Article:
At a time when more and more paper-based processes are being digitised, it is unusual to find someone who will stand up for print; it
is much easier to focus on paper’s negatives and ignore its virtues – and look clever and decisive for doing so. Yet all actions have consequences. If print budgets are cut because digital processes have reduced demand for print, fair enough. But if print is restricted simply to save money, it could be damaging.
This is highlighted by recent reports of schools that have had to ration printing in the classroom even when it is essential for teaching and coursework. Schools are quite rightly seeking to gain control and visibility of print costs, but when it starts to affect the quality of teaching things have clearly gone too far.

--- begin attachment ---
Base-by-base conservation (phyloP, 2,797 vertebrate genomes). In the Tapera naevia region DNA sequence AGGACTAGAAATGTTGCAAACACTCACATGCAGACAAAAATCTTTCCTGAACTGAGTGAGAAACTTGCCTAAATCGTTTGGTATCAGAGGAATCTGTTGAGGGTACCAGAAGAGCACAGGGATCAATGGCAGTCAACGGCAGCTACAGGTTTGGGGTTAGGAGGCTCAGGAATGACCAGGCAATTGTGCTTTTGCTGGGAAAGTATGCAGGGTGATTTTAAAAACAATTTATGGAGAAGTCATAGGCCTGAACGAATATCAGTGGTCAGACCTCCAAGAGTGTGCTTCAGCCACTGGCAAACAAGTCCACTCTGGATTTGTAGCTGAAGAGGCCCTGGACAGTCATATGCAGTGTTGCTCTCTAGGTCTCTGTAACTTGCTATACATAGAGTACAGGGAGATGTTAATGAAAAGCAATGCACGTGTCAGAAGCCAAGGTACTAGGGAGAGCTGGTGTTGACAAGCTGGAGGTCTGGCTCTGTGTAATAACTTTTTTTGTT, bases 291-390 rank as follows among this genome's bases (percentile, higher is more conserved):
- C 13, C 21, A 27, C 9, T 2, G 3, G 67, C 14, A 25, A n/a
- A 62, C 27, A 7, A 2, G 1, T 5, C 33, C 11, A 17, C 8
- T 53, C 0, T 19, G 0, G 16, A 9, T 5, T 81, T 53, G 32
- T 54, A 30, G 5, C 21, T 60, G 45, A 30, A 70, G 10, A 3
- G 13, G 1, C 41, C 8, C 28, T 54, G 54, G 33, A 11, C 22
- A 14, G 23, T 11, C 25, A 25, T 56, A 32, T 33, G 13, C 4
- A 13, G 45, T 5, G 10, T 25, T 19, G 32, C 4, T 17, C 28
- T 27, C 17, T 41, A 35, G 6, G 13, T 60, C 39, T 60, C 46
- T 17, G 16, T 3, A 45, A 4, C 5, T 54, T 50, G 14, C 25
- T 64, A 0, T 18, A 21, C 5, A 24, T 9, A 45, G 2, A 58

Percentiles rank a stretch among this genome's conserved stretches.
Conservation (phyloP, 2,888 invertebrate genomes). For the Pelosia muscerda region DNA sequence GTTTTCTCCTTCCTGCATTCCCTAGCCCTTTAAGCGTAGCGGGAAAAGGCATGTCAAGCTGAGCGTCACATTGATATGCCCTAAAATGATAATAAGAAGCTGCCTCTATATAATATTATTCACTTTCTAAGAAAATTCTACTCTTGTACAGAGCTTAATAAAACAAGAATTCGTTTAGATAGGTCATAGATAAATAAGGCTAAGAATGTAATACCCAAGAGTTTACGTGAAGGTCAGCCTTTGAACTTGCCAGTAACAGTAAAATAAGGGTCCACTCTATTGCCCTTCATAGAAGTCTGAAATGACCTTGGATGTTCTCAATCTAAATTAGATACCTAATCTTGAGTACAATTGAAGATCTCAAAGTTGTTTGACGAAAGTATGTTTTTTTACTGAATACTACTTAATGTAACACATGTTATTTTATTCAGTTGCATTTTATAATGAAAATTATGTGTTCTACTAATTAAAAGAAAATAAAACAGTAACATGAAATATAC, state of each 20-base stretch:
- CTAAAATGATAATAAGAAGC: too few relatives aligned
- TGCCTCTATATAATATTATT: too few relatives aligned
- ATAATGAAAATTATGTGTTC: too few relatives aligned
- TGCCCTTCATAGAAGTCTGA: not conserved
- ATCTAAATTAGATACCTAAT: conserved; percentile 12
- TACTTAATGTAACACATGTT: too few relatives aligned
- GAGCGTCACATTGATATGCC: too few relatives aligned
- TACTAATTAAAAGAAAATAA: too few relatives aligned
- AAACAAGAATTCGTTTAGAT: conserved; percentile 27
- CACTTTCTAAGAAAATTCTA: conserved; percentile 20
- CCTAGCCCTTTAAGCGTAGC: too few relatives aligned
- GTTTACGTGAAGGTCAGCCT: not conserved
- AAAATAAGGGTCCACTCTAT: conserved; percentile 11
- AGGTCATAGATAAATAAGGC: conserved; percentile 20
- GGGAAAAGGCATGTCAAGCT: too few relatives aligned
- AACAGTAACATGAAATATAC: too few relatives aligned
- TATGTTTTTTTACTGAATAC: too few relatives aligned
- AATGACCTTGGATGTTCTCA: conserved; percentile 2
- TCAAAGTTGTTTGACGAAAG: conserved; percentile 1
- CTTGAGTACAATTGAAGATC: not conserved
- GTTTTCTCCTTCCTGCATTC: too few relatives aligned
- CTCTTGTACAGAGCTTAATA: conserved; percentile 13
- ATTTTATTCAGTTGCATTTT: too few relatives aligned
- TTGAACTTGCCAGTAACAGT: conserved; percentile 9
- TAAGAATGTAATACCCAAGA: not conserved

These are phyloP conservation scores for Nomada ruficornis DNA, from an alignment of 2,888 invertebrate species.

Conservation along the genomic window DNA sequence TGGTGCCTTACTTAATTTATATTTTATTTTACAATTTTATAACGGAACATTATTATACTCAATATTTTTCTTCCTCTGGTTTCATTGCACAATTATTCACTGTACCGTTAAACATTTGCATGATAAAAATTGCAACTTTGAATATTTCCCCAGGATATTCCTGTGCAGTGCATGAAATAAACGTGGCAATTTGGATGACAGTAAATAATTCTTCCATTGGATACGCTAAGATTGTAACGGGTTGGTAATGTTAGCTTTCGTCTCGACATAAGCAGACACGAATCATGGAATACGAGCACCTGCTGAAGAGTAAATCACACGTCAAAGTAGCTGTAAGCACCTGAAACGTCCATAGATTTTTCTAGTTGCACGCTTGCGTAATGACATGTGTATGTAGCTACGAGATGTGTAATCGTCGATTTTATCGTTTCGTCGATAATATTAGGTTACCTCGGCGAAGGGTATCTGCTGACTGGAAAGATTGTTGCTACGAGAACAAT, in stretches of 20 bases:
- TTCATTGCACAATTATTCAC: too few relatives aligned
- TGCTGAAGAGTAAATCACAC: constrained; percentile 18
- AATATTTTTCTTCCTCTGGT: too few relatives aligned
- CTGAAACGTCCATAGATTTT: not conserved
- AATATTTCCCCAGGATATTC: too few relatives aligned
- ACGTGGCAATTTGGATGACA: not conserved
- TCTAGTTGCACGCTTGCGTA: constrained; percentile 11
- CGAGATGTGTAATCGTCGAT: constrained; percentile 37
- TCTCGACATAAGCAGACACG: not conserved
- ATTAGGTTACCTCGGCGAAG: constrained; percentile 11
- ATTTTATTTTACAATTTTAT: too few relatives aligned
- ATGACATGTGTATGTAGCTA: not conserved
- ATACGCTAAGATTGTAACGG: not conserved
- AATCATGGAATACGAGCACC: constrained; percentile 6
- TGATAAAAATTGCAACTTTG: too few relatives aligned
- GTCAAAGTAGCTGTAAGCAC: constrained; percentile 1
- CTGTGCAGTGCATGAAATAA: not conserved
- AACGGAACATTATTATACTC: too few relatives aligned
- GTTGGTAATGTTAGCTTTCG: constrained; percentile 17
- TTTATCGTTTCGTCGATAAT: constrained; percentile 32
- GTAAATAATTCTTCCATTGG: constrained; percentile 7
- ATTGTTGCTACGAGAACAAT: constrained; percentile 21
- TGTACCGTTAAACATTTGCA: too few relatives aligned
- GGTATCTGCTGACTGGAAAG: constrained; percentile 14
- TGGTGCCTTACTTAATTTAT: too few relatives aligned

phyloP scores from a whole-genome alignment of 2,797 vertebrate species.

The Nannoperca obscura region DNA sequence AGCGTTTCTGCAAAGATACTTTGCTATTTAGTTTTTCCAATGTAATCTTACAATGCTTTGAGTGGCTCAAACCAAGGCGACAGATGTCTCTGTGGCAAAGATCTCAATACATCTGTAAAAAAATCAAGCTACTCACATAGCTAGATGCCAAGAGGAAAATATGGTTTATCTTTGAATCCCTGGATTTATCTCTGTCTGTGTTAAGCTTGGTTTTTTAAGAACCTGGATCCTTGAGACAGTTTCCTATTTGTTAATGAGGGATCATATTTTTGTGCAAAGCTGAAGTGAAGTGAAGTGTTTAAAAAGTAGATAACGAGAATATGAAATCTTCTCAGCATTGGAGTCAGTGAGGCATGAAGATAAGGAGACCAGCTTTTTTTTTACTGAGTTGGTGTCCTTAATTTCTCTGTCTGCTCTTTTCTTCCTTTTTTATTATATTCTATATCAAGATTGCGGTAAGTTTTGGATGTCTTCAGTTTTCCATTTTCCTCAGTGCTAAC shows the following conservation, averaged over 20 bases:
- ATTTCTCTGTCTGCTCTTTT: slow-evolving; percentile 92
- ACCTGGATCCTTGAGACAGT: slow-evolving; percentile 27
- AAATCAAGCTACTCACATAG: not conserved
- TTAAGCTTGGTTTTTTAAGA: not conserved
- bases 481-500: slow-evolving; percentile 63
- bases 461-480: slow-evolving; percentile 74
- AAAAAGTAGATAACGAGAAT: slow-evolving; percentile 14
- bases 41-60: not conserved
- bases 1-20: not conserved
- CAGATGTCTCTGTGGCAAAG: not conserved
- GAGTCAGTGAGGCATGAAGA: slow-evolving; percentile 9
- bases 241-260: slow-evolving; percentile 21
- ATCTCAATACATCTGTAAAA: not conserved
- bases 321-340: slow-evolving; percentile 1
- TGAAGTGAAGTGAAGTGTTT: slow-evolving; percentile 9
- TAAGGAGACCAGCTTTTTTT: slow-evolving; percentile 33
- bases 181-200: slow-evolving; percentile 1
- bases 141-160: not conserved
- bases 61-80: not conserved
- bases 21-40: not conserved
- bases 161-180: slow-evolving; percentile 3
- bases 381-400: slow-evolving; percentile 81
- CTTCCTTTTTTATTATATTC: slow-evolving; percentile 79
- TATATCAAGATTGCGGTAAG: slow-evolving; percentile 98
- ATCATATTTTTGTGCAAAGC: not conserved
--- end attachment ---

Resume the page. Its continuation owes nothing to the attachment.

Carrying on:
Does this also happen in the business world? One hears a lot about the greater efficiencies of digital workflows, but there must be processes that worked better when they were paper-based. If you hear of any examples, please let me know.
In the meantime, you can find useful arguments and statistics in support of print and paper in a new report from Royal Mail MarketReach. The Private Life of Mail can be downloaded from www.mailmen.co.uk
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